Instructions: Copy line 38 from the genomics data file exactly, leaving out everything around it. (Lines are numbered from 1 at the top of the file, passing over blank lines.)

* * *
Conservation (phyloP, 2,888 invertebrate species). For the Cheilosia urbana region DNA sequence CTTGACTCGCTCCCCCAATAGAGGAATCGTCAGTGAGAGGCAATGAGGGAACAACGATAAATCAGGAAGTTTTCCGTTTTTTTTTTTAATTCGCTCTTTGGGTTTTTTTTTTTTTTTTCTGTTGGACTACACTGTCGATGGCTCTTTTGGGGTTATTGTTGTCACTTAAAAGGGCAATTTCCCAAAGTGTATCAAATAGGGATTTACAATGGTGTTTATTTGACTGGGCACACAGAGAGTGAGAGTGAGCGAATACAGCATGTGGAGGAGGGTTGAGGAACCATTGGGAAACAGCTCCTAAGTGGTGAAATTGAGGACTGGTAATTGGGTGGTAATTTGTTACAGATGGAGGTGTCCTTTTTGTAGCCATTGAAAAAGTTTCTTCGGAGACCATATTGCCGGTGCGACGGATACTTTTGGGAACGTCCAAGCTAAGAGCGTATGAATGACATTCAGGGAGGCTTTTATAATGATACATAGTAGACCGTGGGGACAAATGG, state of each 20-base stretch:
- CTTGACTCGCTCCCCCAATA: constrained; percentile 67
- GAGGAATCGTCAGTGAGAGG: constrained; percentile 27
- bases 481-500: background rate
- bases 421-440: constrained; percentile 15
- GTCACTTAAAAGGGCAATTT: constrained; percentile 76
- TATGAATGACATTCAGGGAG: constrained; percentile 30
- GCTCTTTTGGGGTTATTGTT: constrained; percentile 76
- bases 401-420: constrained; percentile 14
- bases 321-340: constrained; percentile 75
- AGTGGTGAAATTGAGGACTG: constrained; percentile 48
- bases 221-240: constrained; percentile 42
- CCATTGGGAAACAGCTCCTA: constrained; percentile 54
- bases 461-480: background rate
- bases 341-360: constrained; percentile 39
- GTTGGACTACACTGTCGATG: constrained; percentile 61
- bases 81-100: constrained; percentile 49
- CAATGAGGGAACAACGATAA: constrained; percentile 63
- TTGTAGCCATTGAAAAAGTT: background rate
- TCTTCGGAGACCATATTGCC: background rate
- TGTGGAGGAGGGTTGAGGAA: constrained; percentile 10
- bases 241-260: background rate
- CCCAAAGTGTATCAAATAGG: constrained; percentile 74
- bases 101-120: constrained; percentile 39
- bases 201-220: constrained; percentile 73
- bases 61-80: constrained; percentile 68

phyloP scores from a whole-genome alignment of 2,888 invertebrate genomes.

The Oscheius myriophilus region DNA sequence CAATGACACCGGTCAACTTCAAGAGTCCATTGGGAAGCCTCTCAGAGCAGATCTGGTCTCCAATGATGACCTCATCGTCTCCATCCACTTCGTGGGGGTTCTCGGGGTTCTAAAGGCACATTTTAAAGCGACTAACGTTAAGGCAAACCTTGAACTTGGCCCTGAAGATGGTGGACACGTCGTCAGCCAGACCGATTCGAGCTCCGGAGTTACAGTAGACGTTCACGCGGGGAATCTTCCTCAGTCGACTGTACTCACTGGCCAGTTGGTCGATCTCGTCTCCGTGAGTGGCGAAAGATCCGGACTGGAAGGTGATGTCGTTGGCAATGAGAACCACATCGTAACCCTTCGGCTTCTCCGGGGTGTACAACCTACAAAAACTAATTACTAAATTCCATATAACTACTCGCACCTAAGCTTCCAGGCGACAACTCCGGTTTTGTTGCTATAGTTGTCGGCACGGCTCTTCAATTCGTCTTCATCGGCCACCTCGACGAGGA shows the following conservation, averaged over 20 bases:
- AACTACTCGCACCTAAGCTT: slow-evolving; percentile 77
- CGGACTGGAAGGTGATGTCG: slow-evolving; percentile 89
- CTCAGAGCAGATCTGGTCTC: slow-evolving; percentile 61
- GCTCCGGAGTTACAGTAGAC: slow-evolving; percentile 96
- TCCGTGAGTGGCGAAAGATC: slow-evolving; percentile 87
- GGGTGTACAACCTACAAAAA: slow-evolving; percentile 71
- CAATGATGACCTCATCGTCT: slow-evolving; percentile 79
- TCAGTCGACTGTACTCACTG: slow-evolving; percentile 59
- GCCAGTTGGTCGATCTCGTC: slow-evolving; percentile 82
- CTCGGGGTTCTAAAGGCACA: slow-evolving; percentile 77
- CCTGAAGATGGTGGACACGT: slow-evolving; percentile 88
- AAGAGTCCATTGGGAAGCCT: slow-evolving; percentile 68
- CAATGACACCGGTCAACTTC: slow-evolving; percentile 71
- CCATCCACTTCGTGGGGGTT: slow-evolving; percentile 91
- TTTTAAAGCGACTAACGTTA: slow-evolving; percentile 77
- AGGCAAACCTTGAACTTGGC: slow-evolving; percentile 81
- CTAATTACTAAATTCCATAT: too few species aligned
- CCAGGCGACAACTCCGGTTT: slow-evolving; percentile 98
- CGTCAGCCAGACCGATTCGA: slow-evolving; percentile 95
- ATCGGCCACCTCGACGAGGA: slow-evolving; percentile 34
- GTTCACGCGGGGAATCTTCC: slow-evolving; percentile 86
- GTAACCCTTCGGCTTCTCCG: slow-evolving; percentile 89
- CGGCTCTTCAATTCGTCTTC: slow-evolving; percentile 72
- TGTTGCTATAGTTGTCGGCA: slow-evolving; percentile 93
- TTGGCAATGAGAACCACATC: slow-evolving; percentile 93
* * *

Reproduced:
- CTCGGGGTTCTAAAGGCACA: slow-evolving; percentile 77